I took this image during a visit to the Pacora mangrove forest off the Pacific coast of Panamá during a natural producst research collection trip. I was following biotech scientists who looking for fungi in leaves on this edge of the isthmus since it harbors a unique environment - wooded wetlands thriving under pulsating tides. As we walked towards an old-growth mangrove forest I was taken aback by the levels of plastic an other refuse in what was supposed to be a protected conservation area. Mesmerized by the littoral and the in-betwen of land and sea and how contaminated this particular space was, I began to reflect on all the traces of human activity present and how they showed externalities of systems of overproduction and overconsumption. In this ecotone, or space where terrestrial and aquatic bioglogies meet, multiple sites combine and, as the images in this photoessay reveal, various toxic agencies appear enmeshed with one another.
After running into Dr. Mar at the biannual local science conference in 2016, he invited me to ride along with one of his graduate students on a mangrove collection trip to Pacora about 45 minutes away from Panama City by main road and another hour through a bumpy dirt road. This was close to the end of the rainy season. The three of us made our way to Pacora using the Biotech Institute’s truck. I rode in the back while listening to the many stories about the institutes, the comments of the relentless construction in Panama City, and the advancements made to the metro line suspended above the very road we were taking. When we finally arrived in the town, we began to look for the dirt road that would take us to the mangrove forest that thrives where the Pacora river and the Pacific coastline meet. Proceeding cautiously, we found the bumpy road that had been hidden away by the thick, verdant vegetation. We make our way to the coastline and see three more trucks being filled with sand by hand. In the horizon, heading south, we spot the verdant edge of the coast where the old growth Mangrove Forest we were looking for sits. It is a good 30 minutes away by foot.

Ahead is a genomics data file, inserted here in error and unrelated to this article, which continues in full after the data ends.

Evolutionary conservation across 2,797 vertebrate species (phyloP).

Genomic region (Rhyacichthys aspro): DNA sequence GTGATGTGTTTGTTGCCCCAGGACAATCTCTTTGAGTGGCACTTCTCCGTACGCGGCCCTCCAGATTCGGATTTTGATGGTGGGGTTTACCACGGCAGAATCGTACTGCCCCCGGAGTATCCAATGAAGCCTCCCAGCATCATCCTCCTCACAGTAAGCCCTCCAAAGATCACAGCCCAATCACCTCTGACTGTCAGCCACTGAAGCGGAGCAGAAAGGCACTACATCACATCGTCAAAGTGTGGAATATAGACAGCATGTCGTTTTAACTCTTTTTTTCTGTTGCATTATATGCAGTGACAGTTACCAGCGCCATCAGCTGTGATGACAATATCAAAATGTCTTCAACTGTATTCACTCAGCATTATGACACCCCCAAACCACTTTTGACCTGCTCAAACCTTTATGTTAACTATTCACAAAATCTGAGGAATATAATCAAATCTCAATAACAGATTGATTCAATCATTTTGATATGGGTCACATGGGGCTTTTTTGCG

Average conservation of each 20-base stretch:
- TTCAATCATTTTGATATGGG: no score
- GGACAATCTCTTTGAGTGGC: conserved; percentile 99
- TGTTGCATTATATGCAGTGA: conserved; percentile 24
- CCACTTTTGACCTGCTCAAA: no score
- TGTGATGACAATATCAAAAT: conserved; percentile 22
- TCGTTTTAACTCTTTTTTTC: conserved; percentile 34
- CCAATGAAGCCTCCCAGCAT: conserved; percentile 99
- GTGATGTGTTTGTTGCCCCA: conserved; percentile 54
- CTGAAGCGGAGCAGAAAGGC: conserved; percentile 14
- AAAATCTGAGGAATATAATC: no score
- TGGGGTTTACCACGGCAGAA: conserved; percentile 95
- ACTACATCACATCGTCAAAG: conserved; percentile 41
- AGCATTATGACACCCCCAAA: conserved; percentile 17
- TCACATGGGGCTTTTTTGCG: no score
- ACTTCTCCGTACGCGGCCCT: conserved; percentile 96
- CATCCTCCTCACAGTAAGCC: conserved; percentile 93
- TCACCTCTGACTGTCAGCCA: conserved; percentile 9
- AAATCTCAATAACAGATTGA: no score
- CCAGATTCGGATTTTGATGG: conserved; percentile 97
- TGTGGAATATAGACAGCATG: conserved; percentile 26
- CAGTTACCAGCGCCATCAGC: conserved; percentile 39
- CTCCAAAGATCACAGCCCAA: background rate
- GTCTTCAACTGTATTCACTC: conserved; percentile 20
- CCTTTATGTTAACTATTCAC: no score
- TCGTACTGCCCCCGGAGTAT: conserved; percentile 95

Slowly, we proceed by foot and enter the forest to identify the different mangrove species. The forest reveals a multiplicity of life and survival of organisms thriving and decaying through cycles of salinity and freshwater inundations. I also begin to notice more and more plastic refuse mixed in with organic, decomposing matter from both the soil and the sea - plastic bottles, plastic bottle lids, trash bags, garbage can, boots, toys….plastic accreting everywhere! Toxic traces now compose this littoral plastic ecotone. The spectacle of poison plastic is beyond quantifiable. Industrial and commercial externalities wound the mangroves’ roots and leaflitter.
We go further into the labyrinth of mangrove trees, some as tall as 30-50 feet. We collect a few leaves from the trees and move onward through more debris of overconsumption. We try to get a sense of how far we can reach and determine where the river’s edge is. We encounter a camp site (of human dwelling), a neon pink crock shoe, a head of a doll, entangled fish nets, and tons of plastic bottles along with mangrove shoots, shells, and other coastal refuse. This majestic bit of old-growth mangrove forest is thinning. Late capitalist refuse is altering and drowning these wooded coastal wetlands.